Regional Gardening Reports :: National Gardening Association

Southern California Coastal & Inland Valleys

June, 2008
Regional Report

Avoid Rootbound Transplants

Choose transplants that aren't rootbound. In this hot weather confined roots can't spread out fast enough to absorb enough moisture and nutrients to survive summer heat. They frequently wilt or die. If your only choice is rootbound transplants, just gently loosen the roots and spread them deeply when you transplant them.

Use Transplant Foliage to Shade Soil

Transplant seedlings close enough so that the leaves of mature plants will shade the soil between the plants. This will keep plant roots cooler, reduce weed seed germination, and prevent direct sun from baking the soil. Because the shade will lessen evaporation, you'll have to water less.

Allow Corn Suckers to Grow

Removing suckers that form at the base of cornstalks will not increase (and may even decrease) yields. The extra leaf surface of the suckers increases photosynthesis, which provides more food for the developing ears. However, remove any ears that form on the suckers, as these will take energy away from the main, full-sized ears.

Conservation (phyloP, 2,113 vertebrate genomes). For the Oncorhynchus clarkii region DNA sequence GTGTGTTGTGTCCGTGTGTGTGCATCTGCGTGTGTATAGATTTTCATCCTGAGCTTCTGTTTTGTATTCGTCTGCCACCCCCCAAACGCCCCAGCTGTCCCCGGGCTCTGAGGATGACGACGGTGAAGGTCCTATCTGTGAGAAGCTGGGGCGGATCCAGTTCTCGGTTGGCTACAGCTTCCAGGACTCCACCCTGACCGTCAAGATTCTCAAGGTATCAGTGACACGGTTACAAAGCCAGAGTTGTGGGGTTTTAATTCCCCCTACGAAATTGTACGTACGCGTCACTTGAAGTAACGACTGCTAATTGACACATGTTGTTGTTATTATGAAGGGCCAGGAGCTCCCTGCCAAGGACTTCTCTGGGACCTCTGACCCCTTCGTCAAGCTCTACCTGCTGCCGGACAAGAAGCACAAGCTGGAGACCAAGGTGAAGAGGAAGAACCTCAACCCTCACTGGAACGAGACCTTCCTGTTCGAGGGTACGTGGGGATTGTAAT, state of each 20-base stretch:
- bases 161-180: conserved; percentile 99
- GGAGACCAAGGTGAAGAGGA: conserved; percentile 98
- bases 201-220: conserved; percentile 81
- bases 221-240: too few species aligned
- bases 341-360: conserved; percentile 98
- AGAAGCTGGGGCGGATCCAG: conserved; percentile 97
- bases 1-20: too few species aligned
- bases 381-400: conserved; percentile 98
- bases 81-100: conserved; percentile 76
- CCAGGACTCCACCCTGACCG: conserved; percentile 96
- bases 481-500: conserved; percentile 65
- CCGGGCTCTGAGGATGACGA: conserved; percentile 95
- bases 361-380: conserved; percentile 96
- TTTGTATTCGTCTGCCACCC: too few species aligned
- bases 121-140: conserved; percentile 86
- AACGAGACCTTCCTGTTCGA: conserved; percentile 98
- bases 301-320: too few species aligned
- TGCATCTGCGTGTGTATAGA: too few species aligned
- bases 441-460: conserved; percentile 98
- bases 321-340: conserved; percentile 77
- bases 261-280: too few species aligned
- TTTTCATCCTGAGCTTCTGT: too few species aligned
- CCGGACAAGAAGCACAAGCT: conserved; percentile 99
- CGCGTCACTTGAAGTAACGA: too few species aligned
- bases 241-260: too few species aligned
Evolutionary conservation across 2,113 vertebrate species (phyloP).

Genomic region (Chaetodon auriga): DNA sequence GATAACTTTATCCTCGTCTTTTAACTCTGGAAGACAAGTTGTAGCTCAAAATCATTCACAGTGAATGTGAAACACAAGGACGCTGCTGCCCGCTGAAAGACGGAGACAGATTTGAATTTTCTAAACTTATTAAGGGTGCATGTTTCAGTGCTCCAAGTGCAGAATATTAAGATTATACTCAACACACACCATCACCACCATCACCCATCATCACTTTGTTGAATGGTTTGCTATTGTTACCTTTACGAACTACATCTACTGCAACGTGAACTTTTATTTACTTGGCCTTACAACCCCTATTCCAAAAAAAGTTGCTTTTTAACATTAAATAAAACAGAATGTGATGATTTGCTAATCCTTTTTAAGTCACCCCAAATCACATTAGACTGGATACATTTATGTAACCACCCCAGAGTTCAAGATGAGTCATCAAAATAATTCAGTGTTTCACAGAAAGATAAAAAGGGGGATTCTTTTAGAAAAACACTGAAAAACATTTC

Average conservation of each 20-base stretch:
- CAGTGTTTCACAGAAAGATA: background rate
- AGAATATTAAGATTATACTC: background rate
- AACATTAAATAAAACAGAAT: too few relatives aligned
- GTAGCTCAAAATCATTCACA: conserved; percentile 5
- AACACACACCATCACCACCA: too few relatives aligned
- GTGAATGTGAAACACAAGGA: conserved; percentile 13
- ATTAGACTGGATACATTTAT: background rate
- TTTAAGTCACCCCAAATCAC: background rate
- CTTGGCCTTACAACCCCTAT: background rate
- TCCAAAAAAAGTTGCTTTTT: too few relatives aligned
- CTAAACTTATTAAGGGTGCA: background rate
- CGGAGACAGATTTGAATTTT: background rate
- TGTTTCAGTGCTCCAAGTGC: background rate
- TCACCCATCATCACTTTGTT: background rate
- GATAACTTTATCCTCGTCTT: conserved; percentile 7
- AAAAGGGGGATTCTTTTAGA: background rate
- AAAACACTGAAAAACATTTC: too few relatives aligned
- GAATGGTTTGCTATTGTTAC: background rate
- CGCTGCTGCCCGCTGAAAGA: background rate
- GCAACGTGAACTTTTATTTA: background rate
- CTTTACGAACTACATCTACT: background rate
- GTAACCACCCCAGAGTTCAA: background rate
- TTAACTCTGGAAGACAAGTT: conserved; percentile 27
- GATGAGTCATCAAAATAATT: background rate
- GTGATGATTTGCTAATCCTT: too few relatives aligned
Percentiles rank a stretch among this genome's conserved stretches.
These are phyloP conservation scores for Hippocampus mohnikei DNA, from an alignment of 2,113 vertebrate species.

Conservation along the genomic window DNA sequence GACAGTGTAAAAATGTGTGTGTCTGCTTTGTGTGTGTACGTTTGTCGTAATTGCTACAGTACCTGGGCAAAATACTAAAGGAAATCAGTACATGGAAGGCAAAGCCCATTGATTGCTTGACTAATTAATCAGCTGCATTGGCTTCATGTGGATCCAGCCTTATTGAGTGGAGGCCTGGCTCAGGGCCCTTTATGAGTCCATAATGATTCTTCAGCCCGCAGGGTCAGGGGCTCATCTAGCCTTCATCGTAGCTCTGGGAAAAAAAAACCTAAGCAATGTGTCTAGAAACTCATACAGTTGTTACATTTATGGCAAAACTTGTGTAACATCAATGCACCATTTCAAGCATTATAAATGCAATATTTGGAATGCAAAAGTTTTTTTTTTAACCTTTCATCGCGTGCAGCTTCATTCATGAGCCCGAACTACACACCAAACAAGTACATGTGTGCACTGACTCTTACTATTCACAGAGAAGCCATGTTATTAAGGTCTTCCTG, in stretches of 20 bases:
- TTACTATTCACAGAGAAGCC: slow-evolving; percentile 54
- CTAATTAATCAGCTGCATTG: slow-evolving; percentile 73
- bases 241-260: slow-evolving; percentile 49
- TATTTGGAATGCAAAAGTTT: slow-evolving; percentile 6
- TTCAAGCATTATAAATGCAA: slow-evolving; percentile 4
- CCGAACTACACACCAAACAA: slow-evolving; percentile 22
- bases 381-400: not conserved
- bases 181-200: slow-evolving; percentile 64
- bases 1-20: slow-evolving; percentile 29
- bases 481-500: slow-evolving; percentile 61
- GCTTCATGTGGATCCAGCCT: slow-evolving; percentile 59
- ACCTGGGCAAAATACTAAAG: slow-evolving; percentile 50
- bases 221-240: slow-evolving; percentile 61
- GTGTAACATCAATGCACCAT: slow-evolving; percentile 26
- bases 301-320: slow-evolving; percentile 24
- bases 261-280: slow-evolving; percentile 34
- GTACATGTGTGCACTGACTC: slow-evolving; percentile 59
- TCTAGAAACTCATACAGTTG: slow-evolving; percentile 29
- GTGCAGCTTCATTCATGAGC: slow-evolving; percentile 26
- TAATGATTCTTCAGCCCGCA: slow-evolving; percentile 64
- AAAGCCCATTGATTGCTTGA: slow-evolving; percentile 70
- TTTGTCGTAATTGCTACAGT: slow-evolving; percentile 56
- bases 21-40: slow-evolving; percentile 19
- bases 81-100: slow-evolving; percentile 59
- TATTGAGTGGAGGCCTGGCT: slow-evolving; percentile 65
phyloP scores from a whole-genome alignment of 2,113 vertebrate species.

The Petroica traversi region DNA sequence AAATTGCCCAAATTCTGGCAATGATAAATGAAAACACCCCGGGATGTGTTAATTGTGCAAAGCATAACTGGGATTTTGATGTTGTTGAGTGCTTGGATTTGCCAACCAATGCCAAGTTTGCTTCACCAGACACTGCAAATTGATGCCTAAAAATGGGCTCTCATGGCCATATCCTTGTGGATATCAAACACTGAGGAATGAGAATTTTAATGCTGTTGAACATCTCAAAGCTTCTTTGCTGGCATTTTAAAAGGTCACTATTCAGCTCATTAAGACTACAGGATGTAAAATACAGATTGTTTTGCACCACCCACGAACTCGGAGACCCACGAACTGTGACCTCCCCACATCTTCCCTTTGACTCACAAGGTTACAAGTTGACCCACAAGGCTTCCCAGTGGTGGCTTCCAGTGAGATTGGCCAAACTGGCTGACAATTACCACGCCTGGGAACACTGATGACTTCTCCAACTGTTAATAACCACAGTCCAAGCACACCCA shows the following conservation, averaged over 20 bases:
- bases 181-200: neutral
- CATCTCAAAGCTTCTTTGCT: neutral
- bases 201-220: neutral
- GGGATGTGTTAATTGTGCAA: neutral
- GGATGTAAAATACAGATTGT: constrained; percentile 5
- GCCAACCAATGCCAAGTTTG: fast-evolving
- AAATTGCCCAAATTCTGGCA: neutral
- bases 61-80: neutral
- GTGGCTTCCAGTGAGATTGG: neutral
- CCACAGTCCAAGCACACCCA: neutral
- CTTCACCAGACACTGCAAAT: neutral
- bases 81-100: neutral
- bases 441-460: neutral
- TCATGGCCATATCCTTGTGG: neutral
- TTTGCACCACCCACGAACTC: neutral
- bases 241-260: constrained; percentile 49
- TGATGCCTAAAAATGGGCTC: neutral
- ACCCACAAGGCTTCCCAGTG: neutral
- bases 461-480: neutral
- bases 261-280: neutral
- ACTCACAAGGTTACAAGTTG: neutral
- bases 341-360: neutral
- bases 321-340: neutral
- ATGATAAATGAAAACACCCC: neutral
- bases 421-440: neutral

Encourage Roses Galore

Water, fertilize, and lightly prune roses on a weekly or biweekly basis to encourage them to flower continuously into late fall. Trim faded blooms down to the first five-part leaf or further to gently shape the plant. New blooms will appear in about three weeks. This gentle pruning to shape the plant also strengthens the lower canes and root system. Cut roses last longer when cut late in the day, unlike other blooms, which last longer when cut early in the morning. Those cut after 4:30 p.m. will last up to ten hours longer than those cut at approximately 8 a.m. The sugar that the leaves manufacture and store during the day remains in the leaves and nourishes the blooms. In flowers cut early in the morning, those sugars have traveled to the stem and roots during the night, so there's little left in the leaves to feed the blooms.

Water Plants Deeply

Water the garden deeply every week or two, depending on how consistently hot the weather has been and whether plant roots have grown deep into the soil. Tomatoes and other large plants in clay loam soil use about 1 foot of water in three days of hot, dry weather. Some wilting of foliage at the end of a hot, dry day is to be expected, but wilting through to the following morning indicates the immediate need for a deep watering for the roots.


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